PE&RS June 2015 - page 424

June 2015
This special issue peeks under the hood
of the ongoing geospatial revolution that
began when we moved from film to digital
image capture. Suddenly, machines could
analyze photographs. They could count
pixels, compare their spectra, and map
change. Programmers created ways to
find patterns in the pixels that deviated
from the surrounding pixels by applying
various signal processing techniques. To
make sense of these patterns (or features),
programmers created libraries of objects that could be used as
filters to identify features within images and assign meaning
to them. Today, the quantity and variety of imagery continues
to rapidly grow, as do the tools of analysis, so the film-to-digital
revolution may still be in its infancy. The digital revolution is
currently morphing into the age of “big data.” To explain, let us
try a thought experiment.
Look around you. The space where we are is full of objects. We
know this because our eyes and brain work together to catalogue
the world into objects.. Take a picture of the same scene with a
digital camera and we get pixels, maybe megapixels, or even
gigapixels. We can search the photograph with our eyes and we
will notice things like houses, trees, and animals; if the image has
sufficient resolution we probably will not notice pixels, even though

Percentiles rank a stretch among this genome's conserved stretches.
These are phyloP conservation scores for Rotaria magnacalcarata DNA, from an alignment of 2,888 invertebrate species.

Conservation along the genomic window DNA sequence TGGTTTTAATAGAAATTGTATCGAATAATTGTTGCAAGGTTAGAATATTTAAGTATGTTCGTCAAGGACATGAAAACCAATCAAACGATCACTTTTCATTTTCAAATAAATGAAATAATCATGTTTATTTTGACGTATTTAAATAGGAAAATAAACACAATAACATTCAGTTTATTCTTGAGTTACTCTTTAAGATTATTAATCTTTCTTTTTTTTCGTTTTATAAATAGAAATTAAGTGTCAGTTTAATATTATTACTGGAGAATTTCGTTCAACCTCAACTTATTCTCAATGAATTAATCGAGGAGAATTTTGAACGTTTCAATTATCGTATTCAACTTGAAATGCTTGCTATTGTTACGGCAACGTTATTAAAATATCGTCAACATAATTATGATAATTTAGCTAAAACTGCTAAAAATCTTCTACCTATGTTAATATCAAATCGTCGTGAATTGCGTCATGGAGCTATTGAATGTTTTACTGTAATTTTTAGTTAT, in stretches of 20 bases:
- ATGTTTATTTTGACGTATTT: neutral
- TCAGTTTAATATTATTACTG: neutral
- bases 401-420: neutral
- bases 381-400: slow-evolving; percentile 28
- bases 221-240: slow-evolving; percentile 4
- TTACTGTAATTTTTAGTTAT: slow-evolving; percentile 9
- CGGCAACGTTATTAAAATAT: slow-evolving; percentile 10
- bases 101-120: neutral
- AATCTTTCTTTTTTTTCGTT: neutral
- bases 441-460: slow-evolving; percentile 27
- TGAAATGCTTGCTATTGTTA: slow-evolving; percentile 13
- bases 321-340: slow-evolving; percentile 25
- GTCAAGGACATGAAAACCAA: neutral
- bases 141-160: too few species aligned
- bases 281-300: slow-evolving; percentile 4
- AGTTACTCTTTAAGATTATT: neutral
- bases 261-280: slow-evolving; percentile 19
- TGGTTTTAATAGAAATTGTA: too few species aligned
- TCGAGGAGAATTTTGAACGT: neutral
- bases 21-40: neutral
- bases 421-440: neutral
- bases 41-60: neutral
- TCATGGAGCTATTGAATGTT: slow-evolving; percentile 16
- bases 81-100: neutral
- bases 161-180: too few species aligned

they comprise the image and all the objects embedded within. This
is the concept of object-based image analysis in lay terms.
Whenwe lookarounduswemay see people, cars, keys, telephones,
chairs, lights, signs, insects, and so on. The objects we see depend
upon when and where we are. For example, we will see people in
a stadium during a ball game, but not cars. We will see cars stuck
in traffic during rush hour on the freeway, but not people. In both
cases we could ask questions like, “how many red pixels are in the
image?” But, what would that tell us? Or, we could ask, “how many
Cardinal fans are there at the game?” or “how many commuters are
on the road?” Should we count red pixels, red shirts, or red cars? If
shirts and cars, we are counting objects. When we add the context
of location we know even more. This is the concept of geographic or
geospatial object-based image analysis in lay terms.
These concepts are the gist of Geographic Object-Based Image
Analysis (GEOBIA). GEOBIA (pronounced gee-O’-bee-ah) is part
of the growth of the “big data” phenomenon. This matters because
how we look at the world governs what we can understand about
the world, and therefore what we can change in the world. Never
before has there been such diversity and complexity of geospatial
data as exists today. In this age of geospatial big data we need new
paradigms for extracting information from the data. GEOBIA is
such a paradigm, so I hope you will enjoy the technical articles in
this special issue.
Dr. Michael Hauck, ASPRS Executive Director
Dr. Michael Hauck
Russell G. Congalton
Technical Editor
Michael S. Renslow
Assistant Editor
Jie Shan
Assistant Director — Publications
Rae Kelley
Electronic Publications Manager/Graphic Artist
Matthew Austin
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